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Competitive food exploitation of smelt Osmerus eperlanus by great crested grebes Podiceps cristatus and perch Perca fluviatilis at Lake IJsselmeer, The Netherlands

By Rob Lindeboom, Theunis Piersma and Mennobart R. van Eerden


The impact of predation by an avian predator (great crested grebe Podiceps cristatus) and a predatory fish (perch Perca fluviatilis) on a common resource, the small planktivorous fish smelt (Osmerus eperlanus) was studied in Lake IJsselmeer, The Netherlands, in July-October 1985-1988. At this time of the year the grebes are in simultaneous wing-moult and therefore temporarily flightless. Four factors limit the predation pressure by grebes: (1) an underwater visibility threshold of c. 40 cm Secchi depth is the lower limit at which large numbers attend the moulting site, (2) a lower density threshold of exploitable smelt biomass of c. 30 kg/ha determines the actual fishing areas, (3) a fish size threshold of 6.5 cm total length further limits prey availability, and (4) the vertical movements of the prey impose a strong (diel) time constraint on the birds, allowing only crepuscular foraging. Perch, the other main predator in this system, is less restricted in its foraging. Perch were found to be in direct competition with the grebes, preying heavily on the juvenile smelt. Over the 4 years of study 90% of all predation from 15 July to 15 October (72-233 kg/ha) was due to perch. The high level of predation by birds and fish was only possible due to a continuous immigration of smelt into the area (1.45 kg/ha per day). In three of the four years, however, the combined predation by fish and birds surpassed the immigration rate of the prey, which led to a strong reduction in smelt stocks in the study area. A conceptual model is developed to describe the different sets of constraints on the grebes' foraging. First, the state of eutrophication in relation to the weather condition determines the degree of algal blooms, and thus underwater visibility, in late summer. This is the major factor governing the numbers of grebes on the moulting area. Second, the size of the population of predatory fish determines the overall food availability (biomass and size distribution of smelt). These factors are partly interconnected and related to human action (pollution, fisheries). It is suggested that, despite deteriorating visibility conditions, the largest moulting site for grebes in Europe at Lake IJsselmeer exists because the stocks of predatory fish are kept low by overfishing.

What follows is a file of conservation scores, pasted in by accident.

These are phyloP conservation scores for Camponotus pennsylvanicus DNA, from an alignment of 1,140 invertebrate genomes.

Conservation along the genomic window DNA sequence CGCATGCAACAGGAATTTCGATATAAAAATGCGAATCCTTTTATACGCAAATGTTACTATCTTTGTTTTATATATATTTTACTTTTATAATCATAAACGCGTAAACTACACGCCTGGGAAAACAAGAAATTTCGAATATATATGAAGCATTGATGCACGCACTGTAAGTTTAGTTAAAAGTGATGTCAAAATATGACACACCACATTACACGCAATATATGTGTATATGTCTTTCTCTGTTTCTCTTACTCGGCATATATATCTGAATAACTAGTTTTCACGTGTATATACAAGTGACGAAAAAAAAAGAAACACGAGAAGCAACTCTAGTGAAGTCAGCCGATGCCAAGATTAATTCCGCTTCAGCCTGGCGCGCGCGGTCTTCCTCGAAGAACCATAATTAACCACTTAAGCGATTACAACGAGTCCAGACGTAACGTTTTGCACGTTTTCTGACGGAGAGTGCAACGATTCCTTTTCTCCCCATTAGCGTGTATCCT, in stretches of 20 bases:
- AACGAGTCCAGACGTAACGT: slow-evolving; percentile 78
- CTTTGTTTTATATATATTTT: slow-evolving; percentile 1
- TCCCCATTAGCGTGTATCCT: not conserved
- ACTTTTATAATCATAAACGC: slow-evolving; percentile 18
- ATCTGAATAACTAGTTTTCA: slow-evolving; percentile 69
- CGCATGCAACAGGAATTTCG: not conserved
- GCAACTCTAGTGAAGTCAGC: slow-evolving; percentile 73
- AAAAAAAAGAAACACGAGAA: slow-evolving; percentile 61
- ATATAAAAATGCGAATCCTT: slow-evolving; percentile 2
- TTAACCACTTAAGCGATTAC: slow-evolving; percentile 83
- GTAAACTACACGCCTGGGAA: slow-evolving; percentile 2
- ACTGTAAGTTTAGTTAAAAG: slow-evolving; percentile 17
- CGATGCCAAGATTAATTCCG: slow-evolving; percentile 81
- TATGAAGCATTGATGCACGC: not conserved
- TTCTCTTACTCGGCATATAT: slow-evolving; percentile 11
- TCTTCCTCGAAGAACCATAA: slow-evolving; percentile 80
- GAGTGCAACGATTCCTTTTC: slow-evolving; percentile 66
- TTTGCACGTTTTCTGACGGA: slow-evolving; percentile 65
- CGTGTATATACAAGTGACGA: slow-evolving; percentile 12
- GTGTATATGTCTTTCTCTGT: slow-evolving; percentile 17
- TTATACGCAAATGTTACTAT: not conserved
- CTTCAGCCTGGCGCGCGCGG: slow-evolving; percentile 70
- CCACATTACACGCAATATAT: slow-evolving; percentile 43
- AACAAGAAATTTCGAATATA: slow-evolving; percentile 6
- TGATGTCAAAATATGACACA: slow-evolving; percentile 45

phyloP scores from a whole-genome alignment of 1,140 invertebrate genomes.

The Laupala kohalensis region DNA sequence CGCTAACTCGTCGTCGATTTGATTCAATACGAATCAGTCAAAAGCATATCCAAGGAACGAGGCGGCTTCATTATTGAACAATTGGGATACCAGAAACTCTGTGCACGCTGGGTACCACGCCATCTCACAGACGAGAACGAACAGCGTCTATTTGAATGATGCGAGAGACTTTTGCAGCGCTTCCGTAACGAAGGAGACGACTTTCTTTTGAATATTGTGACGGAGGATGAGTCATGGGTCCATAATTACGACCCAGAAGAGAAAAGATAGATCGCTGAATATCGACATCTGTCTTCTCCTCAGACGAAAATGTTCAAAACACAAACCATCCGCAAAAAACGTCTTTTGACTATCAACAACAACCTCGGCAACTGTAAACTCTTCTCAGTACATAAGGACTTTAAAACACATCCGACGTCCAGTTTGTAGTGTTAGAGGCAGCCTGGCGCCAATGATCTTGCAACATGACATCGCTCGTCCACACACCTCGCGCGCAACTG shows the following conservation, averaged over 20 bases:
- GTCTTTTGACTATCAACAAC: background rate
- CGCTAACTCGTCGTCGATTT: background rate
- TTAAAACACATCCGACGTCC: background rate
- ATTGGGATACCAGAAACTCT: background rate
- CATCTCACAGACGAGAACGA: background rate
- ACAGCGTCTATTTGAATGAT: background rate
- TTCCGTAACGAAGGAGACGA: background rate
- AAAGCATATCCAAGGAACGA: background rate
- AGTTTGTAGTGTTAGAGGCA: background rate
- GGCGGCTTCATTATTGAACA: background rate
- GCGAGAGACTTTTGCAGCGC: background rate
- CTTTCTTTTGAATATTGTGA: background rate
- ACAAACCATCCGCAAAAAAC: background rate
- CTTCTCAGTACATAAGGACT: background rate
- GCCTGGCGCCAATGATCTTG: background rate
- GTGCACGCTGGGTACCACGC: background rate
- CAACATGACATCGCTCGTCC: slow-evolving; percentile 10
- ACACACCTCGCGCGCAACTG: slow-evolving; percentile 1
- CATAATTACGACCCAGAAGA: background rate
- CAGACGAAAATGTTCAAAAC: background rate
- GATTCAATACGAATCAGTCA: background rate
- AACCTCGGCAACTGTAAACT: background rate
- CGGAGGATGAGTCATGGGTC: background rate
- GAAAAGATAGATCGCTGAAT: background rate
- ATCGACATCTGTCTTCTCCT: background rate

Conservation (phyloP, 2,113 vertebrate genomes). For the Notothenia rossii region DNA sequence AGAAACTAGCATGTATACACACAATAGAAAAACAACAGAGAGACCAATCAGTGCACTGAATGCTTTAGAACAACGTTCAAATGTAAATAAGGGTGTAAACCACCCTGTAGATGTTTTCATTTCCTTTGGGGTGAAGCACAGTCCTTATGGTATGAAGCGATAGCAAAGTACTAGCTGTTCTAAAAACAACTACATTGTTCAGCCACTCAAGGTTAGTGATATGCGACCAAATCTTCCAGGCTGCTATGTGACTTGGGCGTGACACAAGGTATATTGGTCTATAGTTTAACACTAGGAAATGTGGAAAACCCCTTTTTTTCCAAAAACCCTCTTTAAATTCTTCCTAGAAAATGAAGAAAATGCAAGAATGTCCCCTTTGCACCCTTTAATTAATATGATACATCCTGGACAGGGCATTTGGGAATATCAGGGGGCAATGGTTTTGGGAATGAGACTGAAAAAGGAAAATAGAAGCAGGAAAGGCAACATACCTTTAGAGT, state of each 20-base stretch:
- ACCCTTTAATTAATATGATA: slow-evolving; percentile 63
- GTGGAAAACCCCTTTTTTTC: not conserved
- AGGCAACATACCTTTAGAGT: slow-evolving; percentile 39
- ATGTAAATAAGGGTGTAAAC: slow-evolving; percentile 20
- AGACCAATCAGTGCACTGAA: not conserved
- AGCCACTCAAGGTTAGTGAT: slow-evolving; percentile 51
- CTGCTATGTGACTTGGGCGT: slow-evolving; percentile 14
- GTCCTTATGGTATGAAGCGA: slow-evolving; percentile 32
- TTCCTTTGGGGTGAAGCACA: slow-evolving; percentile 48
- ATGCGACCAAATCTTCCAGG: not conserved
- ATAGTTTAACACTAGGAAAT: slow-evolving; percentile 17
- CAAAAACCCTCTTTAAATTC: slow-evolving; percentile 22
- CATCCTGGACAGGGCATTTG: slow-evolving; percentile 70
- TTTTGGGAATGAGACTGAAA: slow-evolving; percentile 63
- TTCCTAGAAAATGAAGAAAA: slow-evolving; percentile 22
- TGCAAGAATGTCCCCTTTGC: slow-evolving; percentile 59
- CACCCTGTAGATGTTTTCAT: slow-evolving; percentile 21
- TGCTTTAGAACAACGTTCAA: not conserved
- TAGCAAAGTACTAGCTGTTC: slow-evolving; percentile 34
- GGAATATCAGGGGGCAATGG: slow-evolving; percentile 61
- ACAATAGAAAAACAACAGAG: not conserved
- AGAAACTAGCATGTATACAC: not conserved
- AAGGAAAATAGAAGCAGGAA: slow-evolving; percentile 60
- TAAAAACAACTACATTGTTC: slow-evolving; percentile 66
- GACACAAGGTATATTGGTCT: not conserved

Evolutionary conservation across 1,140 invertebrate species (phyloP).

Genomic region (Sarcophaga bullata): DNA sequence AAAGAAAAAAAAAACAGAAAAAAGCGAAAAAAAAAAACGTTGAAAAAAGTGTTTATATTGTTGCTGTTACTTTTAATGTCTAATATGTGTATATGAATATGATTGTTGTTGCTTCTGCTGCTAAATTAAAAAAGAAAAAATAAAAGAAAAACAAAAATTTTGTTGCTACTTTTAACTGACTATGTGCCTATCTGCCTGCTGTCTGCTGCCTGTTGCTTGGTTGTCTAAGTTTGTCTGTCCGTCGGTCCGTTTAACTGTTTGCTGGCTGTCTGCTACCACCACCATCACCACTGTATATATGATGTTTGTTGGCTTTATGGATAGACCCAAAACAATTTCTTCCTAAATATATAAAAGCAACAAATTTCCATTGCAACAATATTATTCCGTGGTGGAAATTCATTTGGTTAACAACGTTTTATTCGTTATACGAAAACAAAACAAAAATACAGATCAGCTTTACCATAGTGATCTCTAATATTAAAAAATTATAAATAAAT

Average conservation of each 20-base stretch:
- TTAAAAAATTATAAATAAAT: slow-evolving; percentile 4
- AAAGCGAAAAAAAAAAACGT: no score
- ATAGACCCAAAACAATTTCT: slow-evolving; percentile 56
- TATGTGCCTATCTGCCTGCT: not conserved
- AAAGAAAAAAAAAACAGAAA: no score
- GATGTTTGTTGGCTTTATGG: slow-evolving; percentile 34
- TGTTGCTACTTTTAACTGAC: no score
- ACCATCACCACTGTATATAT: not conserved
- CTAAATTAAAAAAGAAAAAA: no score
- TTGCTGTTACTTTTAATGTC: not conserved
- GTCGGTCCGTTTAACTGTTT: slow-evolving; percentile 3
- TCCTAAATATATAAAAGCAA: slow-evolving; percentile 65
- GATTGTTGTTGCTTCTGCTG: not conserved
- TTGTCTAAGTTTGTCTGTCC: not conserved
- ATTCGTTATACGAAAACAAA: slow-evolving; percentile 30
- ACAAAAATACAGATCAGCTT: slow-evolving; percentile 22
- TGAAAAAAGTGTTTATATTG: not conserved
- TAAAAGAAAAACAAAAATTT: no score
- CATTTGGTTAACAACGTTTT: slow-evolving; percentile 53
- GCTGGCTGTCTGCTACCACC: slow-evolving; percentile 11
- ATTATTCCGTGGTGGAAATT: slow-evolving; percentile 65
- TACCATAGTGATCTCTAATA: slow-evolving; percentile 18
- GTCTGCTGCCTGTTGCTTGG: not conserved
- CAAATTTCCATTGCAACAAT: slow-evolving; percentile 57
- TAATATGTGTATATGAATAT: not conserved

Year: 1993
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